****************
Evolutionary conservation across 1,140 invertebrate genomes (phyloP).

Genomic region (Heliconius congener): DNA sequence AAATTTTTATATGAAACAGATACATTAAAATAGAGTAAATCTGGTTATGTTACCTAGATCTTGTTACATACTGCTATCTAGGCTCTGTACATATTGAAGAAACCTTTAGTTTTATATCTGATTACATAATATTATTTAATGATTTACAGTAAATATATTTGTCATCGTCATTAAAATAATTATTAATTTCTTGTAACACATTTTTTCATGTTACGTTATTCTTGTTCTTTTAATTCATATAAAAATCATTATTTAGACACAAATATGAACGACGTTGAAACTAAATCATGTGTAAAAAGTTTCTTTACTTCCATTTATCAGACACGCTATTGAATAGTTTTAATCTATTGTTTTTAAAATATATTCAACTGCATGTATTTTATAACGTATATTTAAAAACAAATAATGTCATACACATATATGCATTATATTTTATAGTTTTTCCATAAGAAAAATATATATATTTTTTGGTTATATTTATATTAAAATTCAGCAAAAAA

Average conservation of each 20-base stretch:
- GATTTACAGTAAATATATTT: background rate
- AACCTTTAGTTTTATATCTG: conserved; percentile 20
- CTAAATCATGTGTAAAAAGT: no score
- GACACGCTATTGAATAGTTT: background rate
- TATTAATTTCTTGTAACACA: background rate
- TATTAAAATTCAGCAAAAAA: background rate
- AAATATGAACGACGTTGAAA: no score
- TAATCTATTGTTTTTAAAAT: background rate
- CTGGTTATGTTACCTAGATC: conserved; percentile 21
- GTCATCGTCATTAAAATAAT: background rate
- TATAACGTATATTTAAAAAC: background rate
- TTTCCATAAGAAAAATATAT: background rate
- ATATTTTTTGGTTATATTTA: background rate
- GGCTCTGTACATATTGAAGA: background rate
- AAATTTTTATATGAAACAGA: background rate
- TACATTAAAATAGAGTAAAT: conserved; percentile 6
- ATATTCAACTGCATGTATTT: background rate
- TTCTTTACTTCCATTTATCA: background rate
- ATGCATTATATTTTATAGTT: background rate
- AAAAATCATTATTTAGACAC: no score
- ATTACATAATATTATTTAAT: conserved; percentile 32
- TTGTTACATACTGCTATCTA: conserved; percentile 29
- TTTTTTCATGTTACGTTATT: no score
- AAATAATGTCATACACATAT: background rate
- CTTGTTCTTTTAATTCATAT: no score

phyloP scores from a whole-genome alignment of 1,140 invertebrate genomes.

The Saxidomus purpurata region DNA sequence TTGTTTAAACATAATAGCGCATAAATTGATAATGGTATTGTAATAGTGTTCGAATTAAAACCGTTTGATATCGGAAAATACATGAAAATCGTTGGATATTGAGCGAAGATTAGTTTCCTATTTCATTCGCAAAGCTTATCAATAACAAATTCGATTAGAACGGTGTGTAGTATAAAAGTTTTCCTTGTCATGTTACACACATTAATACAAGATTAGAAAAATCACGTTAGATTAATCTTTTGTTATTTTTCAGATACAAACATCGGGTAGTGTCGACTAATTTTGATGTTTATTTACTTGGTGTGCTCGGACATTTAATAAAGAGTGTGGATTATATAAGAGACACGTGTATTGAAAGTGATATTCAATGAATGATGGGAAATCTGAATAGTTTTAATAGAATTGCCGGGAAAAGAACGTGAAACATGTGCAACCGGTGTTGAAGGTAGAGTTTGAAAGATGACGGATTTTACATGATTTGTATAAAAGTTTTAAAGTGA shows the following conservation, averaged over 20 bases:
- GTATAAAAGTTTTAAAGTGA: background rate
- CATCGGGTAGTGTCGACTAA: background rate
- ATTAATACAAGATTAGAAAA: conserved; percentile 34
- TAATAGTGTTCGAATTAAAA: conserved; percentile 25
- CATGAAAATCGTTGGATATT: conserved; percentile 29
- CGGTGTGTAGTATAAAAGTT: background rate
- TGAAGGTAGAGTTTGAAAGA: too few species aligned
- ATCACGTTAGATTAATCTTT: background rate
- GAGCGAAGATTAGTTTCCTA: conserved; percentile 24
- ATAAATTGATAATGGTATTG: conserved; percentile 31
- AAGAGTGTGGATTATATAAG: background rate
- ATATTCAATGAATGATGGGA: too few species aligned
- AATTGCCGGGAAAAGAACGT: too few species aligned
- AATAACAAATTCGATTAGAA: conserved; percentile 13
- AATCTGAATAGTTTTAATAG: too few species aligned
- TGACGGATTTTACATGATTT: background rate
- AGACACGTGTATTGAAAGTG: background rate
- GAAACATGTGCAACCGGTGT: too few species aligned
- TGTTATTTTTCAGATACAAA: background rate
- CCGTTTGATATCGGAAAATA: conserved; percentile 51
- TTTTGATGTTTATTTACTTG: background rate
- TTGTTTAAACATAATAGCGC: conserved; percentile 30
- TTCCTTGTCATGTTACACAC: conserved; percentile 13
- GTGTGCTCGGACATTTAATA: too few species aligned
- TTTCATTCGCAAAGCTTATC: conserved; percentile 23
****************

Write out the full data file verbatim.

Evolutionary conservation across 1,140 invertebrate genomes (phyloP).

Genomic region (Heliconius congener): DNA sequence AAATTTTTATATGAAACAGATACATTAAAATAGAGTAAATCTGGTTATGTTACCTAGATCTTGTTACATACTGCTATCTAGGCTCTGTACATATTGAAGAAACCTTTAGTTTTATATCTGATTACATAATATTATTTAATGATTTACAGTAAATATATTTGTCATCGTCATTAAAATAATTATTAATTTCTTGTAACACATTTTTTCATGTTACGTTATTCTTGTTCTTTTAATTCATATAAAAATCATTATTTAGACACAAATATGAACGACGTTGAAACTAAATCATGTGTAAAAAGTTTCTTTACTTCCATTTATCAGACACGCTATTGAATAGTTTTAATCTATTGTTTTTAAAATATATTCAACTGCATGTATTTTATAACGTATATTTAAAAACAAATAATGTCATACACATATATGCATTATATTTTATAGTTTTTCCATAAGAAAAATATATATATTTTTTGGTTATATTTATATTAAAATTCAGCAAAAAA

Average conservation of each 20-base stretch:
- GATTTACAGTAAATATATTT: background rate
- AACCTTTAGTTTTATATCTG: conserved; percentile 20
- CTAAATCATGTGTAAAAAGT: no score
- GACACGCTATTGAATAGTTT: background rate
- TATTAATTTCTTGTAACACA: background rate
- TATTAAAATTCAGCAAAAAA: background rate
- AAATATGAACGACGTTGAAA: no score
- TAATCTATTGTTTTTAAAAT: background rate
- CTGGTTATGTTACCTAGATC: conserved; percentile 21
- GTCATCGTCATTAAAATAAT: background rate
- TATAACGTATATTTAAAAAC: background rate
- TTTCCATAAGAAAAATATAT: background rate
- ATATTTTTTGGTTATATTTA: background rate
- GGCTCTGTACATATTGAAGA: background rate
- AAATTTTTATATGAAACAGA: background rate
- TACATTAAAATAGAGTAAAT: conserved; percentile 6
- ATATTCAACTGCATGTATTT: background rate
- TTCTTTACTTCCATTTATCA: background rate
- ATGCATTATATTTTATAGTT: background rate
- AAAAATCATTATTTAGACAC: no score
- ATTACATAATATTATTTAAT: conserved; percentile 32
- TTGTTACATACTGCTATCTA: conserved; percentile 29
- TTTTTTCATGTTACGTTATT: no score
- AAATAATGTCATACACATAT: background rate
- CTTGTTCTTTTAATTCATAT: no score

phyloP scores from a whole-genome alignment of 1,140 invertebrate genomes.

The Saxidomus purpurata region DNA sequence TTGTTTAAACATAATAGCGCATAAATTGATAATGGTATTGTAATAGTGTTCGAATTAAAACCGTTTGATATCGGAAAATACATGAAAATCGTTGGATATTGAGCGAAGATTAGTTTCCTATTTCATTCGCAAAGCTTATCAATAACAAATTCGATTAGAACGGTGTGTAGTATAAAAGTTTTCCTTGTCATGTTACACACATTAATACAAGATTAGAAAAATCACGTTAGATTAATCTTTTGTTATTTTTCAGATACAAACATCGGGTAGTGTCGACTAATTTTGATGTTTATTTACTTGGTGTGCTCGGACATTTAATAAAGAGTGTGGATTATATAAGAGACACGTGTATTGAAAGTGATATTCAATGAATGATGGGAAATCTGAATAGTTTTAATAGAATTGCCGGGAAAAGAACGTGAAACATGTGCAACCGGTGTTGAAGGTAGAGTTTGAAAGATGACGGATTTTACATGATTTGTATAAAAGTTTTAAAGTGA shows the following conservation, averaged over 20 bases:
- GTATAAAAGTTTTAAAGTGA: background rate
- CATCGGGTAGTGTCGACTAA: background rate
- ATTAATACAAGATTAGAAAA: conserved; percentile 34
- TAATAGTGTTCGAATTAAAA: conserved; percentile 25
- CATGAAAATCGTTGGATATT: conserved; percentile 29
- CGGTGTGTAGTATAAAAGTT: background rate
- TGAAGGTAGAGTTTGAAAGA: too few species aligned
- ATCACGTTAGATTAATCTTT: background rate
- GAGCGAAGATTAGTTTCCTA: conserved; percentile 24
- ATAAATTGATAATGGTATTG: conserved; percentile 31
- AAGAGTGTGGATTATATAAG: background rate
- ATATTCAATGAATGATGGGA: too few species aligned
- AATTGCCGGGAAAAGAACGT: too few species aligned
- AATAACAAATTCGATTAGAA: conserved; percentile 13
- AATCTGAATAGTTTTAATAG: too few species aligned
- TGACGGATTTTACATGATTT: background rate
- AGACACGTGTATTGAAAGTG: background rate
- GAAACATGTGCAACCGGTGT: too few species aligned
- TGTTATTTTTCAGATACAAA: background rate
- CCGTTTGATATCGGAAAATA: conserved; percentile 51
- TTTTGATGTTTATTTACTTG: background rate
- TTGTTTAAACATAATAGCGC: conserved; percentile 30
- TTCCTTGTCATGTTACACAC: conserved; percentile 13
- GTGTGCTCGGACATTTAATA: too few species aligned
- TTTCATTCGCAAAGCTTATC: conserved; percentile 23